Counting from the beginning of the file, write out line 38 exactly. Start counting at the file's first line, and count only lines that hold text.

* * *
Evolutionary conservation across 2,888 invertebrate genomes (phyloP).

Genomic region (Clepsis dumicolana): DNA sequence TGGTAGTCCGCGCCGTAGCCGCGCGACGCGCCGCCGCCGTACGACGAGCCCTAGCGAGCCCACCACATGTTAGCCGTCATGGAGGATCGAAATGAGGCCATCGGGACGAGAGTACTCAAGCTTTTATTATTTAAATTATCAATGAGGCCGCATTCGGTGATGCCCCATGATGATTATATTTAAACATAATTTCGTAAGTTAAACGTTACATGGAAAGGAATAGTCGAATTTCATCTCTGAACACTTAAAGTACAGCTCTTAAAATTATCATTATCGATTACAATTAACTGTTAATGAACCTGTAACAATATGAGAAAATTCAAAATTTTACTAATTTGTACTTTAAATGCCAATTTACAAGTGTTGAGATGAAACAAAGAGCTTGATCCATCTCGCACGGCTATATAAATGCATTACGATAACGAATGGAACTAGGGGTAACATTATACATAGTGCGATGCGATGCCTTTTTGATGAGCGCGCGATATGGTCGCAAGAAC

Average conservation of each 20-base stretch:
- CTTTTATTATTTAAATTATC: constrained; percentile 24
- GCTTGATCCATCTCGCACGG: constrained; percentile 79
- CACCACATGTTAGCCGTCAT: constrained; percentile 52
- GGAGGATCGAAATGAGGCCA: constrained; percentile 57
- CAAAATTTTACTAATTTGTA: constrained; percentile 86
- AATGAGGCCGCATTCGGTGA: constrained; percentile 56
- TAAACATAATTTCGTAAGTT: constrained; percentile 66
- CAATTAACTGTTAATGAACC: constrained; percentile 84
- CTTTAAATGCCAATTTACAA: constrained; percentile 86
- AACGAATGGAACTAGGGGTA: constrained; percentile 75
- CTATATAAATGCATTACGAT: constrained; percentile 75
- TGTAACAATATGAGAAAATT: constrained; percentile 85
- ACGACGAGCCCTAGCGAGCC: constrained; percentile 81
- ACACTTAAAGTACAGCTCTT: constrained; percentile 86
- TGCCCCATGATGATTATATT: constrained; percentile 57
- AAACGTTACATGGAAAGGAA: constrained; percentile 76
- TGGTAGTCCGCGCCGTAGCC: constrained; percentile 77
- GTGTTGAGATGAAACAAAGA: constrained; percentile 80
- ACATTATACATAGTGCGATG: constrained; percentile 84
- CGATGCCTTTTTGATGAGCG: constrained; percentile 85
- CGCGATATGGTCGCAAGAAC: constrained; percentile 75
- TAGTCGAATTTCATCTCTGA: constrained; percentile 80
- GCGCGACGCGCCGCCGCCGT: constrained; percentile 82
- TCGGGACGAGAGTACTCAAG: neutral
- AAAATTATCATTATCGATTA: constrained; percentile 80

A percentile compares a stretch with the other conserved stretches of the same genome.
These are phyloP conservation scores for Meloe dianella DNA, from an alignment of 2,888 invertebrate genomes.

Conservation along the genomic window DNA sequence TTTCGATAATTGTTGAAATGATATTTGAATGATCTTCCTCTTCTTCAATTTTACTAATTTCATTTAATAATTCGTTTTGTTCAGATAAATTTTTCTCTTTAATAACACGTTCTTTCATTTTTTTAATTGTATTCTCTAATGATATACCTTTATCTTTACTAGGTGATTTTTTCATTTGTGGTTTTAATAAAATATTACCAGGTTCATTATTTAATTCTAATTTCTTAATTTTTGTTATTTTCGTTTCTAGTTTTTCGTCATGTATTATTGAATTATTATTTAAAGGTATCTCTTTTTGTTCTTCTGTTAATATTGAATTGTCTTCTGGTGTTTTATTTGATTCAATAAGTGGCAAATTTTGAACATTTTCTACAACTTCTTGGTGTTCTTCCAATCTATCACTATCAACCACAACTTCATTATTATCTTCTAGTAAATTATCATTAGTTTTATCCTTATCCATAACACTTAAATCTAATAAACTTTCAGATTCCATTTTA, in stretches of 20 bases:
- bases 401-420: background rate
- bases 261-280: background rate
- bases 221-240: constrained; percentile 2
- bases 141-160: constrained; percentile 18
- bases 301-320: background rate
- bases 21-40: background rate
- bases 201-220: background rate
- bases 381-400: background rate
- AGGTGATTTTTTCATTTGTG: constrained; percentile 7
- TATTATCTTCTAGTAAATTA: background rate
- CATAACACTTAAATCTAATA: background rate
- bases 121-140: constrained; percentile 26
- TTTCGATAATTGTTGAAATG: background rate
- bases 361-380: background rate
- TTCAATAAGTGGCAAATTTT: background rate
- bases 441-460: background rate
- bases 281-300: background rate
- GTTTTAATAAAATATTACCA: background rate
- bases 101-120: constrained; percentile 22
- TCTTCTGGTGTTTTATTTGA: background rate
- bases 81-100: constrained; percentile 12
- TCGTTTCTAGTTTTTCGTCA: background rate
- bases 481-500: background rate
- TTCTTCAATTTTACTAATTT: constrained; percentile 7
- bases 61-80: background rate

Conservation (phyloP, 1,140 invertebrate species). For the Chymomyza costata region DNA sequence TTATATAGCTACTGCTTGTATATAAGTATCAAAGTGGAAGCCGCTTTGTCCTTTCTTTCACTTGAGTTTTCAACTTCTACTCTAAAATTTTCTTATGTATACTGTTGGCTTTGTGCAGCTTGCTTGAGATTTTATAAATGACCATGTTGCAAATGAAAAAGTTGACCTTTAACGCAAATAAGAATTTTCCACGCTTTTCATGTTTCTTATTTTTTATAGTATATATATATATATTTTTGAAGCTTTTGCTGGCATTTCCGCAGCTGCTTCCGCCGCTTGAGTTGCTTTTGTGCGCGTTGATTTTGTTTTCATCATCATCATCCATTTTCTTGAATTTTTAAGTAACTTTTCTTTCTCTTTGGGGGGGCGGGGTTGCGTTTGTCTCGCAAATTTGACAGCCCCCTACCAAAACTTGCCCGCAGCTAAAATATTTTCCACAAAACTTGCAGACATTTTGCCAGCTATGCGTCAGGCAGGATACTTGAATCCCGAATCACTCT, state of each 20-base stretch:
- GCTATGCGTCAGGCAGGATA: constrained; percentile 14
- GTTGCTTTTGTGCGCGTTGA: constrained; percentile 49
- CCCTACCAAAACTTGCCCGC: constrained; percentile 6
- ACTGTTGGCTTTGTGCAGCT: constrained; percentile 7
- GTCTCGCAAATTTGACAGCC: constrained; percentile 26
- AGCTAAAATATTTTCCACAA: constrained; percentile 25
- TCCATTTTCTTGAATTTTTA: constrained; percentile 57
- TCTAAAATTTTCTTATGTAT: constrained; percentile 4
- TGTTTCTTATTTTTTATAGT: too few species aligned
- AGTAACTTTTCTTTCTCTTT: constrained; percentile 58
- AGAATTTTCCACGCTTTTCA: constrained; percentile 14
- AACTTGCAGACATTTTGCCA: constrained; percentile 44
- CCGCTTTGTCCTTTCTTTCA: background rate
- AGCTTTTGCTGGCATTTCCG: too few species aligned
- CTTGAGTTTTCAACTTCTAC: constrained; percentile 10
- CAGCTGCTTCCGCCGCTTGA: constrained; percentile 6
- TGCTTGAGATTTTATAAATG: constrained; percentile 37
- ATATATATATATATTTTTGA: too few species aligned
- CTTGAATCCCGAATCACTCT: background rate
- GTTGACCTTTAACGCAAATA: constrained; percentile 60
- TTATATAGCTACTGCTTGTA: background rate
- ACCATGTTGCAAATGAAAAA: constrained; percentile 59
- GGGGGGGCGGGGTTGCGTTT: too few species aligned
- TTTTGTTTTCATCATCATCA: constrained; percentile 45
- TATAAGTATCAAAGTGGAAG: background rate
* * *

- bases 201-220: background rate